Financing higher education in Japan and the need for reform

Author name: 
Kobayashi, Masayuki
Armstrong, Shiro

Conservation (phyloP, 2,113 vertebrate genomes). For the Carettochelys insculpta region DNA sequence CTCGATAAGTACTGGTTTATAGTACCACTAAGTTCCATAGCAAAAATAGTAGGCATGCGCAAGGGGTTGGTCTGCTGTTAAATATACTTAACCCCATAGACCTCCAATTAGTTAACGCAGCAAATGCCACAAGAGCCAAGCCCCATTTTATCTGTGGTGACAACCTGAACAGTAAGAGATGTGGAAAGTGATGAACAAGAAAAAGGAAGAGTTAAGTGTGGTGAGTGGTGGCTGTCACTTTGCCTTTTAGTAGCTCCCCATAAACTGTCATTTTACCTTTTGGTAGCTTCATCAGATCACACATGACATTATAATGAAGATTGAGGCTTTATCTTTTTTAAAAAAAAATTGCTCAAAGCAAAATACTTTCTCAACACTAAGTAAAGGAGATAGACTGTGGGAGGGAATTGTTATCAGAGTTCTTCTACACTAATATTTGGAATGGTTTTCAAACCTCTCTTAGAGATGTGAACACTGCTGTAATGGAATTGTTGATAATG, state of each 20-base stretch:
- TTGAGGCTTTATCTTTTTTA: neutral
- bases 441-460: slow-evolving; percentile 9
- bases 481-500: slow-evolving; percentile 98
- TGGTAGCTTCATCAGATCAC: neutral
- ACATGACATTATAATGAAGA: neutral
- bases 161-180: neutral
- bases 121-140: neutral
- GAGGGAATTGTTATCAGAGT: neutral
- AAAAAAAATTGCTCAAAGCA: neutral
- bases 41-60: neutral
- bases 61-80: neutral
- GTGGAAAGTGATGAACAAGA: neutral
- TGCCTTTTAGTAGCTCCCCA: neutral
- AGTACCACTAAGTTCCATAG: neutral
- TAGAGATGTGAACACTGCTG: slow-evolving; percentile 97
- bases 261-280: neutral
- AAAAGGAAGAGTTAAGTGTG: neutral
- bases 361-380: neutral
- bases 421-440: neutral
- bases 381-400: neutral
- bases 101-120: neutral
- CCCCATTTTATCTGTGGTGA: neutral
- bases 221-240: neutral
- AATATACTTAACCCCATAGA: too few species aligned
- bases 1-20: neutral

The Japanese higher education sector has seen increases in tuition with stagnant household incomes in a society where family support for university students has been the norm. Student loans from government have grown rapidly to sustain the gradual increase in university enrolments. These time-based loans have created financial hardship for increasing numbers of loan recipients and their families through high interest rates for late repayments. There is some evidence that prospective students from low-income households are forgoing a university education to avoid student loan debt. The Japanese government has introduced some measures attempting to overcome these problems. These measures include grants for students and an income-contingent loan scheme that is available to 12 per cent of loan applicants. The income-contingent loan scheme, introduced in 2017, is a positive development, but it requires further reform and broader coverage if it is to adequately address the challenges facing higher education financing in Japan and alleviate repayment and default problems for loan recipients.

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